We cadge today’s entry from the August 1950 Kansas Historical Quarterly; the article “Legal Hangings in Kansas” by Louise Barry can be perused in pdf form here.
A footnote in the original notes that “During the time in 1860 and 1861, when the Pony Express was in operation, one of the well-known riders on the route between St. Joseph, Mo., and Seneca, was Melvin Baughn. It is said he turned to a life of crime by joining a gang of horse thieves, soon after the Pony Express ended. Mooney is said to have been lynched sometime later.”
The Hanging of Melvin E. Baughn
Three Doniphan county men arrived in Seneca on November 19, 1866, with warrants for four horse thieves known to be in the vicinity. Sheriff William Boulton and a posse of Nemaha county men joined in the hunt. Jackson and Strange, two of the wanted men, were captured a little east of town. Three posse members (Charles W. Ingram, Henry H. Hillix and Jesse S. Dennis) overtook the other two criminals on the road to Capioma. When they rode up to arrest the men — Melvin E. Baughn and Zach Mooney — they were fired upon. Hillix was wounded severely and Dennis was fatally shot in the back, dying a few minutes later. The horse thieves escaped.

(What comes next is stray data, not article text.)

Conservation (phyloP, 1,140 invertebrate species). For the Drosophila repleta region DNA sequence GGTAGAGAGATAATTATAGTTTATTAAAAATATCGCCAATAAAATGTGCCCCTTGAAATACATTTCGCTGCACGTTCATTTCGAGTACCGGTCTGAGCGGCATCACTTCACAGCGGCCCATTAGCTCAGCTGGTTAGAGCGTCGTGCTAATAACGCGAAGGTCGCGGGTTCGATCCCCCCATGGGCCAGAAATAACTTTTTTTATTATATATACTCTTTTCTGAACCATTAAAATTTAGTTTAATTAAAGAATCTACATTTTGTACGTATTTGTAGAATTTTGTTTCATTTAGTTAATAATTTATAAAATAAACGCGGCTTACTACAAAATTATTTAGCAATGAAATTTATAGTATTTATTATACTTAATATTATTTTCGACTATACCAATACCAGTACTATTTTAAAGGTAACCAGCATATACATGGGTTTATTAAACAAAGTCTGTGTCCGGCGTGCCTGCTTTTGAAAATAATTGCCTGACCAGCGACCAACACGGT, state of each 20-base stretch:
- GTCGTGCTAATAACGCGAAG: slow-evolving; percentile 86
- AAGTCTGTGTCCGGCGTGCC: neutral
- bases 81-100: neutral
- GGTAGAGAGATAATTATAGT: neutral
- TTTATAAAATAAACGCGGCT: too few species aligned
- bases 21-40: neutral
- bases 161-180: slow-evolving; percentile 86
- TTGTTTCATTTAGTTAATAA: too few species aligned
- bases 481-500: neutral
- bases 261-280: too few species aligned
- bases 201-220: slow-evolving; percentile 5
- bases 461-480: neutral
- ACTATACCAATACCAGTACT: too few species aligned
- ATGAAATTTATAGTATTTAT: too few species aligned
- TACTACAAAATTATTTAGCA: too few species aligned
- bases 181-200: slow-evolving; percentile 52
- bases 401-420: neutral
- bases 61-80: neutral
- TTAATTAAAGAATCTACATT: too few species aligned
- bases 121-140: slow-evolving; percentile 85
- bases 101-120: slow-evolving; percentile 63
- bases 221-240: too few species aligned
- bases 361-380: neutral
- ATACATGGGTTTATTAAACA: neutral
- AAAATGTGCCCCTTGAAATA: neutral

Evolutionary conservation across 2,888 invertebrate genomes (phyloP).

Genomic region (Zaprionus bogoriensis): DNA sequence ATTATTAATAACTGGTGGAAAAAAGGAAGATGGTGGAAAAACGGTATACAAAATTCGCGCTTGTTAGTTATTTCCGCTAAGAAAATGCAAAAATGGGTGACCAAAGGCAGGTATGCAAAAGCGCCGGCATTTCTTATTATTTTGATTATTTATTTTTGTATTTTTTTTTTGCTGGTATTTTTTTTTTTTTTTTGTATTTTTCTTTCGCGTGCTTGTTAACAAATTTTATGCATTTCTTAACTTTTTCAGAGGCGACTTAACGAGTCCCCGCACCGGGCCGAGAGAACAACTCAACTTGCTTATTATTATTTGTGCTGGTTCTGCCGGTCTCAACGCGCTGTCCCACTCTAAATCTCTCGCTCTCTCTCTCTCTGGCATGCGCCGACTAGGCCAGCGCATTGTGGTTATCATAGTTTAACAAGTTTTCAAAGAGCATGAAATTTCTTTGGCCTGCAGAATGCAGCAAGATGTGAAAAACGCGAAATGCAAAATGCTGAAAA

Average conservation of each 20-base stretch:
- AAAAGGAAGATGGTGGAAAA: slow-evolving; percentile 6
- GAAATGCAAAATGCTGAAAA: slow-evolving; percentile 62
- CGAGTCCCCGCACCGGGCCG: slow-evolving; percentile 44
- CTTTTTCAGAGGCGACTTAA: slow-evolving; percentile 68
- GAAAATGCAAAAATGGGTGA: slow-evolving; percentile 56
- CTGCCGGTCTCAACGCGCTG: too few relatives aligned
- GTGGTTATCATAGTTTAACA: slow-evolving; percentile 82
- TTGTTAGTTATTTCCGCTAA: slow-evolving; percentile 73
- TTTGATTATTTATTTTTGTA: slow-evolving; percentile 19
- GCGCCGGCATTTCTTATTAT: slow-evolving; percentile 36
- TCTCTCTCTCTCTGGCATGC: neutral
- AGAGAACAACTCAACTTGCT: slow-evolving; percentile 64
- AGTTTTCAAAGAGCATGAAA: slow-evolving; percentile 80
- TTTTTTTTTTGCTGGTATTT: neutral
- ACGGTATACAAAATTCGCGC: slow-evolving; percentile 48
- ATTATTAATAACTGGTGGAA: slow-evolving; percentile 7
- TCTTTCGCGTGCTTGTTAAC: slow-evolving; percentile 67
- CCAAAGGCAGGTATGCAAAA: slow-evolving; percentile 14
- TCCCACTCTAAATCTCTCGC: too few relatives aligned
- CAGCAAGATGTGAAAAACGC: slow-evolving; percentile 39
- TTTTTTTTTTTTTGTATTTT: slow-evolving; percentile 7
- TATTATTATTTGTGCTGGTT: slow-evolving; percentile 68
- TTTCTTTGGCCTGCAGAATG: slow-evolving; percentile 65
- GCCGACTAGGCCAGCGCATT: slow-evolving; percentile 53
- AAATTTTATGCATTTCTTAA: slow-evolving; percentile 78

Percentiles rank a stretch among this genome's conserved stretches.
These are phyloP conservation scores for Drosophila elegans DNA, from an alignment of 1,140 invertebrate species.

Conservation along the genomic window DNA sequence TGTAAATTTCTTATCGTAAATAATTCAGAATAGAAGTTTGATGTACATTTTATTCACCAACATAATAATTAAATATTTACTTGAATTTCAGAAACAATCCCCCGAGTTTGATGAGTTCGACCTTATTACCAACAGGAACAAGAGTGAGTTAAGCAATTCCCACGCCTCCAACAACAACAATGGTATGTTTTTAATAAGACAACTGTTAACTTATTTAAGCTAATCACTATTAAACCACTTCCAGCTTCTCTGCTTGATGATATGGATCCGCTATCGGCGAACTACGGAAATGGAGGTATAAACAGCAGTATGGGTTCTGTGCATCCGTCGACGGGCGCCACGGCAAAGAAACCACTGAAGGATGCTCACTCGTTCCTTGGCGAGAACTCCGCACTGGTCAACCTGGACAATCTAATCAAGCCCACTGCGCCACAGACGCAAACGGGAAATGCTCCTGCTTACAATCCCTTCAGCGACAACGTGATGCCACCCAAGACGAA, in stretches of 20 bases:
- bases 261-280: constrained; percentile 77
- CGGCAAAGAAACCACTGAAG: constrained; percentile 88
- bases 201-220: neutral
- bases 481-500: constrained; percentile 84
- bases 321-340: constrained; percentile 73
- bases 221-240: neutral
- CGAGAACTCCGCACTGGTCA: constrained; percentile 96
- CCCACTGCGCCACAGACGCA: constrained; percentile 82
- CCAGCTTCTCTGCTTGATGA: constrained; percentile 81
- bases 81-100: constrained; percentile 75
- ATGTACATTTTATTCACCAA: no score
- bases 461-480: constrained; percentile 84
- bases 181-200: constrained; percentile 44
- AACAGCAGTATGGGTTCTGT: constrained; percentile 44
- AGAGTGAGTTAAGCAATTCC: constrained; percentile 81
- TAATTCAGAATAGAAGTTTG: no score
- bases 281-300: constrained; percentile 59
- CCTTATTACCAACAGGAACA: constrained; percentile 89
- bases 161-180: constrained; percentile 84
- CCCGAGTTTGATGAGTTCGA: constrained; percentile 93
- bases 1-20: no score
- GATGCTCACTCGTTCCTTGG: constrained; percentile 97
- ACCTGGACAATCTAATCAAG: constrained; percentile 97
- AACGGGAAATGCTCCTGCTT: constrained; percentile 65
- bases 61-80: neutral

Baughn was arrested in Leavenworth on January 6, 1867, on a robbery charge. When recognized as Dennis’ murderer, he was turned over to Nemaha county officers who placed him in the Seneca jail. Four days later an unsuccessful attempt was made to lynch him. On February 6 he and another prisoner escaped.
More than 15 months later Baughn was captured near Sedalia, Mo., after being wounded by officers attempting to arrest him for a robbery. Upon being identified, he was returned to Kansas and to the Seneca jail. He was tried during the next term of the district court, early in August, Judge R. St. Clair Graham presiding. The jury found him guilty of murder in the first degree and on August 7 he was sentenced to be hanged on September 18, 1868.
A gallows was erected on the south side of the Nemaha county jail, and an area of the jail yard was enclosed by a “fence” of canvas. And, on the appointed day, at 3:18 in the afternoon, Baughn was hanged.